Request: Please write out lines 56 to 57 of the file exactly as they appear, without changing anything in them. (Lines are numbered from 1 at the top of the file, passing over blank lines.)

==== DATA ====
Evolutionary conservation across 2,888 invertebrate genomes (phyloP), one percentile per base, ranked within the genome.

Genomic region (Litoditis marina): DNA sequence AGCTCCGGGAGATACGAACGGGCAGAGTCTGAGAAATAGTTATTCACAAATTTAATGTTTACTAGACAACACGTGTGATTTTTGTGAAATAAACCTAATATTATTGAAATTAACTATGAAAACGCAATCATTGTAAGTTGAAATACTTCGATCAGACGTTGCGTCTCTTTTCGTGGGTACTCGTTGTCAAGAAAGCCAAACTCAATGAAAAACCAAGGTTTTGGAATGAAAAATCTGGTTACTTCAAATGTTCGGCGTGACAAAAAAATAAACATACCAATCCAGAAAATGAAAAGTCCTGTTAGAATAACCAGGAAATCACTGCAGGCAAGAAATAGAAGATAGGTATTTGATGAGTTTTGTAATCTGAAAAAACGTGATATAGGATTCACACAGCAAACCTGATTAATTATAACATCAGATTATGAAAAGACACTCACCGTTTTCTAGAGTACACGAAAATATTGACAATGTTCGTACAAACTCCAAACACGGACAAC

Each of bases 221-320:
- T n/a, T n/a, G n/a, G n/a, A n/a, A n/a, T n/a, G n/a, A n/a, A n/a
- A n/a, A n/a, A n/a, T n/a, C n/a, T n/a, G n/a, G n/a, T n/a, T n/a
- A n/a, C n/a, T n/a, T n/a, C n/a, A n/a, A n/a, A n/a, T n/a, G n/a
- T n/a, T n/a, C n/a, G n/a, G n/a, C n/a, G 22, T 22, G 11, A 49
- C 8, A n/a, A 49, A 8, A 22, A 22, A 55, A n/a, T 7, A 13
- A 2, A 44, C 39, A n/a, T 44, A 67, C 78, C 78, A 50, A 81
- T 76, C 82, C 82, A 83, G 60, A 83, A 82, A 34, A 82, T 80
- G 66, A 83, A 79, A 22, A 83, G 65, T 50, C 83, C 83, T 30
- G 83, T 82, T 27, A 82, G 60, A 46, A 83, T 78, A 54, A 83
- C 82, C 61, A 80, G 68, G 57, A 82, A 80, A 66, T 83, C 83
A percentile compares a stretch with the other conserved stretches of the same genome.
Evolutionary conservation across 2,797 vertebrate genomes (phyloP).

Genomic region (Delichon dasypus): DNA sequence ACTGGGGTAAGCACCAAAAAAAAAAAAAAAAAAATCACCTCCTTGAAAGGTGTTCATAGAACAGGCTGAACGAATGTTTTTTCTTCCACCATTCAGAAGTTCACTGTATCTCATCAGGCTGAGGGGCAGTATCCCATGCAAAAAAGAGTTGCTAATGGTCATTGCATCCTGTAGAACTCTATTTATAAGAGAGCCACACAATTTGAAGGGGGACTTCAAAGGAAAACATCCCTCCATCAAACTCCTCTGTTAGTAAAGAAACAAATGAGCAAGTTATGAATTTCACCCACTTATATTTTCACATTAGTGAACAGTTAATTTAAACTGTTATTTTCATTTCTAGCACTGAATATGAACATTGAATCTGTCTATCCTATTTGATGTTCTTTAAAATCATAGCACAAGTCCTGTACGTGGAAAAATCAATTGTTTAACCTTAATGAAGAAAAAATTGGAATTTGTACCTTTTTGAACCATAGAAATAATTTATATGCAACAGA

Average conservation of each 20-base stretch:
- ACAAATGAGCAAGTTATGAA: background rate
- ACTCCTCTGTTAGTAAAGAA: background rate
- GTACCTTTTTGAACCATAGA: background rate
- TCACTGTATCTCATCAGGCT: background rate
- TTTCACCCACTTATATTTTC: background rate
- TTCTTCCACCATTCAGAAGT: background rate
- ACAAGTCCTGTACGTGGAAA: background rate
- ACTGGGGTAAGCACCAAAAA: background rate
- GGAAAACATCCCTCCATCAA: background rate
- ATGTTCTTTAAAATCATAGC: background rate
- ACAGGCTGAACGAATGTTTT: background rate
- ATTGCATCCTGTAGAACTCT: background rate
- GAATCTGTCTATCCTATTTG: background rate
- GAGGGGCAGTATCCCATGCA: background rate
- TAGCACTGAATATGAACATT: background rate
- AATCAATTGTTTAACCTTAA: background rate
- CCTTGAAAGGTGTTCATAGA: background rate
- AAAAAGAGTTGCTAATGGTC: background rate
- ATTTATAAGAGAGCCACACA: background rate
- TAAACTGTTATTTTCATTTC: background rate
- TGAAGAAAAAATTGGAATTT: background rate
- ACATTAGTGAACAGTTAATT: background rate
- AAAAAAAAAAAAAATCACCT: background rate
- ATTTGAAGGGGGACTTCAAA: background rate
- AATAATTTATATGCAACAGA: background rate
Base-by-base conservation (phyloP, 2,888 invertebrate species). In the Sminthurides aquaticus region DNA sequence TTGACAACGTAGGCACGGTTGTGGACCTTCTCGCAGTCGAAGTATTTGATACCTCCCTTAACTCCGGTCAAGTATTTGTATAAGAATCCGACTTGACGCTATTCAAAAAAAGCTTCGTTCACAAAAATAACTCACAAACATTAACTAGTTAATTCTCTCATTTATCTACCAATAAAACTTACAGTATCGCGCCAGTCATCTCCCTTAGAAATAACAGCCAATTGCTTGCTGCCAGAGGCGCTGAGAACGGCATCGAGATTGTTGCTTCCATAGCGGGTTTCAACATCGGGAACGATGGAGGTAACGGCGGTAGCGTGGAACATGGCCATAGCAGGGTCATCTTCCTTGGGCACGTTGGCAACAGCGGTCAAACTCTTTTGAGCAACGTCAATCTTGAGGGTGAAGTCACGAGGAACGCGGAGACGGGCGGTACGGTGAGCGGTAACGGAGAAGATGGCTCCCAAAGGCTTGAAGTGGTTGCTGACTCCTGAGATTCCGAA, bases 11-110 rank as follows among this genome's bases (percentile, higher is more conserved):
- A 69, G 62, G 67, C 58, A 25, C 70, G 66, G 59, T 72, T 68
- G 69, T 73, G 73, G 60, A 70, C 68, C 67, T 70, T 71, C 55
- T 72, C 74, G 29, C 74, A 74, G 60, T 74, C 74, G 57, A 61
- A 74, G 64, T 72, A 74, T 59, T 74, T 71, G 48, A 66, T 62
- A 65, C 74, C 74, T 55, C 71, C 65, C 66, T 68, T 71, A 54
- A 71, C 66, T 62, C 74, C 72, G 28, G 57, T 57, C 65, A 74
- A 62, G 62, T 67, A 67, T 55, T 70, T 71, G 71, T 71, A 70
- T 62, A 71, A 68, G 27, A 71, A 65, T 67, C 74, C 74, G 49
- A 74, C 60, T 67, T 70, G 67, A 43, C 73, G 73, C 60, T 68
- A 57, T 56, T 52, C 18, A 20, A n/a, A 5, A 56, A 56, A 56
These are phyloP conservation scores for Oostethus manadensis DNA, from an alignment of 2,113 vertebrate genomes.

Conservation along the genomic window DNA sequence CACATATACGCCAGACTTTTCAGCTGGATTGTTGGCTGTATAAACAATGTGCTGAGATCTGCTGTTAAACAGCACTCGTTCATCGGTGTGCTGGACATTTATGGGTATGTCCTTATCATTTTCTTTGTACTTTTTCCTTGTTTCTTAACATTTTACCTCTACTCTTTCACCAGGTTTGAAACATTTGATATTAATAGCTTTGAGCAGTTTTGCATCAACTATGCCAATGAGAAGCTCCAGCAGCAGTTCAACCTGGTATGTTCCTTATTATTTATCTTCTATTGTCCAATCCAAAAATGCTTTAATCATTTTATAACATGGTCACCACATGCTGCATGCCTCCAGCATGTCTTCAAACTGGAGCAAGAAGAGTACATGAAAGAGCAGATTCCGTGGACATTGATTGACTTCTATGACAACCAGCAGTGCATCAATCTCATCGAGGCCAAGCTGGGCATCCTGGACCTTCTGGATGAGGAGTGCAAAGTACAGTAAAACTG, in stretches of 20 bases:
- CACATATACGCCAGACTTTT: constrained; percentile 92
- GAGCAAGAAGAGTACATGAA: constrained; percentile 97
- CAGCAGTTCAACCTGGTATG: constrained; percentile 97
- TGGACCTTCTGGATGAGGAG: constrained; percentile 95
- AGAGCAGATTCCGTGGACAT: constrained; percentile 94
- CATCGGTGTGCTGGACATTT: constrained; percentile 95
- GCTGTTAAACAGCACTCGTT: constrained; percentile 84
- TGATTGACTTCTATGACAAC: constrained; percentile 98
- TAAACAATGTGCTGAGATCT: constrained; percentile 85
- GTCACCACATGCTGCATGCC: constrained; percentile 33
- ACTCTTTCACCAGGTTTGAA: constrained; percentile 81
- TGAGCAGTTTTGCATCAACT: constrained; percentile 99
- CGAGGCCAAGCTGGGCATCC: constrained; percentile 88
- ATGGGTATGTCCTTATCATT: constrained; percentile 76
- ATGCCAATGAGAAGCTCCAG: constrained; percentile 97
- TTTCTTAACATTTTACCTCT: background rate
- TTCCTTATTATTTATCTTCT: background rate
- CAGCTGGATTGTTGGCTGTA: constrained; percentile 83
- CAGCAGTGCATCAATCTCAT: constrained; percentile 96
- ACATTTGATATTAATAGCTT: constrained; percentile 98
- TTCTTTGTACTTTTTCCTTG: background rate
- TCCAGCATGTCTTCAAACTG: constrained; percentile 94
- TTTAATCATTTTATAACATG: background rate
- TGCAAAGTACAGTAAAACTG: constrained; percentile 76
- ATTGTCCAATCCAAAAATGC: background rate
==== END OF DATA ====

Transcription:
- CACATATACGCCAGACTTTT: constrained; percentile 92
- GAGCAAGAAGAGTACATGAA: constrained; percentile 97